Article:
They're about to get the people out across the street from there who live in that apartment complex, right, all of them gone. All of them gone. They knew it, guess what they've got on now? Month to month Section 8 leased over there. Yeah. That people over there, so I can't go through there to get the information, because I know what's going to happen. That little warehouse is going--she's going to sell. Her husband died. Yeah, oh yeah, it's over. It's over.

MJ: Well don't you think having like economic development in that area is overall going to help the community?

NR: Yeah, it's going to help their community.

MJ: But that was an Urban League project.

NR: Okay, so guess who's--so let me point this, let me point this--a fault in our community. The who? The Urban League. Remember when they came out, they said, "Hey, bring us your ideals for what you think we should put over in this community." Six people submitted where they was like, "Okay, these are great." 54:00Then we look up and she has the ideal for the track which came from the six people who put in their proposal. Come on, follow me man?

So now keep in mind, white people don't give money like that unless they're invested in the destruction of something that they want. So now she goes and becomes this great fundraiser, right? But let me take you back when she ran for judge and lost. Couldn't raise a quarter. How do I know? Because I was doing Fischer's campaign at that point, and I was bringing in all the black judges to make sure that Fischer got in too.

So that was my strategy. "Hey, come see all the black judges, (inaudible 55:000:54:56.4), right? And (inaudible 0:54:59.1), and your next mayor, Greg Fischer." (laughs) But anyway, like they do to you when they selling you something. You don't read everything. Black people just read what they tell--"Oh man, the black judges are going to be here."

Yeah, I've done two events with them, all the black judges who was running again. Even some that was coming that was in the (inaudible 0:55:22.7), and it was just packed, packed. (phone rings - I got to call you back. I got to go.) John Cole, that's John Cole. So he's about to sell that.

MJ: Oh really?

ROBERTSON:Yeah, and he--he better.

MJ: Yeah.

NR: He has to.

MJ: Tell (inaudible 0:55:42.5) to give me a call, because I'll write about it.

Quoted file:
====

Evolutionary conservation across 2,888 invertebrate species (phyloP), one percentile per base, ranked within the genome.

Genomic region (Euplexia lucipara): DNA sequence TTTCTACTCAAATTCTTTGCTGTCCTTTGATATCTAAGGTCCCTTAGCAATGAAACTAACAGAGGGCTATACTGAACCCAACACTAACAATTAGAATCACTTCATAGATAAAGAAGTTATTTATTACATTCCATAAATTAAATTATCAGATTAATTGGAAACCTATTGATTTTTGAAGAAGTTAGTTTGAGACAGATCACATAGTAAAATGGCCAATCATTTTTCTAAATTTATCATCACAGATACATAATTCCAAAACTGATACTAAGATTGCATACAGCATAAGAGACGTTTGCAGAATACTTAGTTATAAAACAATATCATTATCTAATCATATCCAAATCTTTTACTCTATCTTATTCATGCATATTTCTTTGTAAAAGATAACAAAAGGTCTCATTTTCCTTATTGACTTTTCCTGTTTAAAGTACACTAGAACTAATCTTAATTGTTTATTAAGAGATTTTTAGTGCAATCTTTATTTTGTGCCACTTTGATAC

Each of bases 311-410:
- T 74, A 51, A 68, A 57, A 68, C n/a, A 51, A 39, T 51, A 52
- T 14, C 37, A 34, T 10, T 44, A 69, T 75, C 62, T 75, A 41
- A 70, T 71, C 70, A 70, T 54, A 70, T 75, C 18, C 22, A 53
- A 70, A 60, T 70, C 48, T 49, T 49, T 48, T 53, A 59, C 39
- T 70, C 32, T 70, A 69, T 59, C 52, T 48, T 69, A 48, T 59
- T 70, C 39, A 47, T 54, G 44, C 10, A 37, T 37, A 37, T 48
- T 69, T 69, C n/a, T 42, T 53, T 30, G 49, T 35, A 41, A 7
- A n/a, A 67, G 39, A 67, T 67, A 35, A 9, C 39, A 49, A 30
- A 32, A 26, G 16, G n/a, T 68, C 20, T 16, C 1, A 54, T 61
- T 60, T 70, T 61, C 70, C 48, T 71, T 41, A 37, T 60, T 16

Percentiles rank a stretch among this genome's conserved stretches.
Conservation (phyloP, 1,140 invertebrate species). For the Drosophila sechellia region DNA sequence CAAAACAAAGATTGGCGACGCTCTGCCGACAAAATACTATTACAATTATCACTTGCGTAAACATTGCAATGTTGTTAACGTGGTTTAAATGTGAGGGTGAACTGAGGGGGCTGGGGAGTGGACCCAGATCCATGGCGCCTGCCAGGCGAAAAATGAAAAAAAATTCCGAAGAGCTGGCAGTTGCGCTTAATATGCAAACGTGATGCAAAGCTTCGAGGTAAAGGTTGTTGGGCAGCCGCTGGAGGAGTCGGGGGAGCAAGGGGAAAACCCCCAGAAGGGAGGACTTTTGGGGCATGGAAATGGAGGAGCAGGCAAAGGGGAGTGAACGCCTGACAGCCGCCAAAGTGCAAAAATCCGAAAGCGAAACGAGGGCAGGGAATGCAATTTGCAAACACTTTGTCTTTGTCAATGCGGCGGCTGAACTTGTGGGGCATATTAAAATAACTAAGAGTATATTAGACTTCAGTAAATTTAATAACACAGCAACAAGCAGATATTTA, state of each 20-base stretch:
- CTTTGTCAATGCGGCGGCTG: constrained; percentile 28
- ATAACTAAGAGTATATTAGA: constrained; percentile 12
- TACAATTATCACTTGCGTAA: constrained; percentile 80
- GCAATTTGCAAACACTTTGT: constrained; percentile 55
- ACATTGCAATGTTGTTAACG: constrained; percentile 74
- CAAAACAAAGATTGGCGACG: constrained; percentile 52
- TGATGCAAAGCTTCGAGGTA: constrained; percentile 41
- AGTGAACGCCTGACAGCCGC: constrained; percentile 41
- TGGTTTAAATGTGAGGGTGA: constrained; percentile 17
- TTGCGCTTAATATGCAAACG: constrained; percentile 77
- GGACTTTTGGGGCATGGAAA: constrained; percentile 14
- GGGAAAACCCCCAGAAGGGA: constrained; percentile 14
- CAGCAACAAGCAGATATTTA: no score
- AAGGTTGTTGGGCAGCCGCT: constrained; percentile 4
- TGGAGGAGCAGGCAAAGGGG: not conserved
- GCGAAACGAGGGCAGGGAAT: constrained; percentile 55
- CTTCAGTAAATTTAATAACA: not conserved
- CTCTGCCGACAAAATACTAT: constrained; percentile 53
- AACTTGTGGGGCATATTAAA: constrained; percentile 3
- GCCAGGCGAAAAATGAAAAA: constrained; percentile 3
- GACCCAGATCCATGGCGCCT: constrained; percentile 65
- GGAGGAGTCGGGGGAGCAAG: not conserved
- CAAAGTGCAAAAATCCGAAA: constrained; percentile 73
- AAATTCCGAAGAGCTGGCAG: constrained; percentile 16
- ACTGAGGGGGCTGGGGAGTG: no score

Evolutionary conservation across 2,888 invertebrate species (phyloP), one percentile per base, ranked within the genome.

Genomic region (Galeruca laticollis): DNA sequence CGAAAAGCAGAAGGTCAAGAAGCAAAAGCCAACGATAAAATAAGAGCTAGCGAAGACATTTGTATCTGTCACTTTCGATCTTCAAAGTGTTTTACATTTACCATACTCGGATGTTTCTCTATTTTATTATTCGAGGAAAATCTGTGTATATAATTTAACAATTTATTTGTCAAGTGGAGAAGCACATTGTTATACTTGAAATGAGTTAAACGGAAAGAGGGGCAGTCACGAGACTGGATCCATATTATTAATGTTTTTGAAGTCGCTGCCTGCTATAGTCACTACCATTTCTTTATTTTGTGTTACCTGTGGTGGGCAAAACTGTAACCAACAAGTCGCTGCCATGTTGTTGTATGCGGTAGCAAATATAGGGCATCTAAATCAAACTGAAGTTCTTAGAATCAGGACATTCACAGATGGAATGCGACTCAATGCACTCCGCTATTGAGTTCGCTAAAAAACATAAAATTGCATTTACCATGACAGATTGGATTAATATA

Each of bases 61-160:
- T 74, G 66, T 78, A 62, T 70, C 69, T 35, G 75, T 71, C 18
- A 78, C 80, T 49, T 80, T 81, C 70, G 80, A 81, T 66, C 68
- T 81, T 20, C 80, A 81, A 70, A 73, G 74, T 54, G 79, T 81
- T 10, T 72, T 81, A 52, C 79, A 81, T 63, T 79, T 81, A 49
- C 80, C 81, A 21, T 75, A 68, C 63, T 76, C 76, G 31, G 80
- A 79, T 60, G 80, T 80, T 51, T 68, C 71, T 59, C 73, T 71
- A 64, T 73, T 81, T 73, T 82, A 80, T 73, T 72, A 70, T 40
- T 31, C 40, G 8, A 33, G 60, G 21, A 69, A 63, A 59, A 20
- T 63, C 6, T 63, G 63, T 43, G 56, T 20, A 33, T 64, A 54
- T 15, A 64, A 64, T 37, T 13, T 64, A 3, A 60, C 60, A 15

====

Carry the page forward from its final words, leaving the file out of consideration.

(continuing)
NR: Okay, you guess what? Done deal. Man--

MJ: I mean, I've been writing about (inaudible 0:55:51.7).

NR: Bonnie, okay, Bonnie, okay, so when I got a game, she was trying to tell me 56:00like, "Well Neal, you need to do, because, man, he'll be tight," look, I was bringing them to his club. All those things that's going on in his club, that was me bringing him that. All the community conversations, all the Martin Luther King Day, all that, that was me--the West Louisville Coalition. So but guess what, like I said, man we can talk about anything you want to talk about.

But I ain't sugarcoating nothing. All those people that you like, guess what, I don't like them because they're taking advantage of the situation. They're trying to make sure that their families are okay. All the black people who you think are leaders, they're not. Because it was--I'll prove it. Ride down that community. I don't care who's coming aboard, who's new. I don't care who that is. Booker and all that--I don't care.

Matter of fact, we need to start finding some gangstas black and put them in office to fight for our--on our behalf. Because we've been sending in people to 57:00do man's work, not saying that they're not a man. Gangsta man. Them white people, they're gangstas. You seen that? Come on man, you see how they act. My name is Neal Rob--you're not saying nothing, I'm saying it. I know what it is.

I've worked in Washington, D.C. I saw it hands on. I worked with Marion Barry. I was a peon, but guess what, I'm sitting there. The spook that said (inaudible 0:57:26.1). No, let me rephrase that, I was the spook who drove the car. Listen, there's things that was going on. How he maneuver, how he handle people, how he love people. And that's where I got my love for him.

That's why I'll go to our community, heartbeat, what's going on? Let's fix it. "Oh, man, Reverend Johnson said that we should wait a few days." What are we waiting on? They're still waiting for them to build on 18th and Broadway. Let me know when that happens. Write about that. Well, we just finally broke ground in 58:002094. Maybe your grandkids will be able to write about it. Because it ain't going to happen in our lifetime.

MJ: That's all the questions I had. Is there something that I didn't ask you about that you want to--

NR: All day, all night, I can kick whatever you want. I'm a rapper that never rapped. But I'm kicking the truth. The truth is the light. You know that. So you don't have to agree with me, you don't have to like me, but guess what? Don't you click that off, I'm still talking. I got a--no, I'm just playing, man. Hey, thank you, man. I appreciate you, man. But I just, I'm passionate--that's passion though.

[End of interview][0:58:37.7]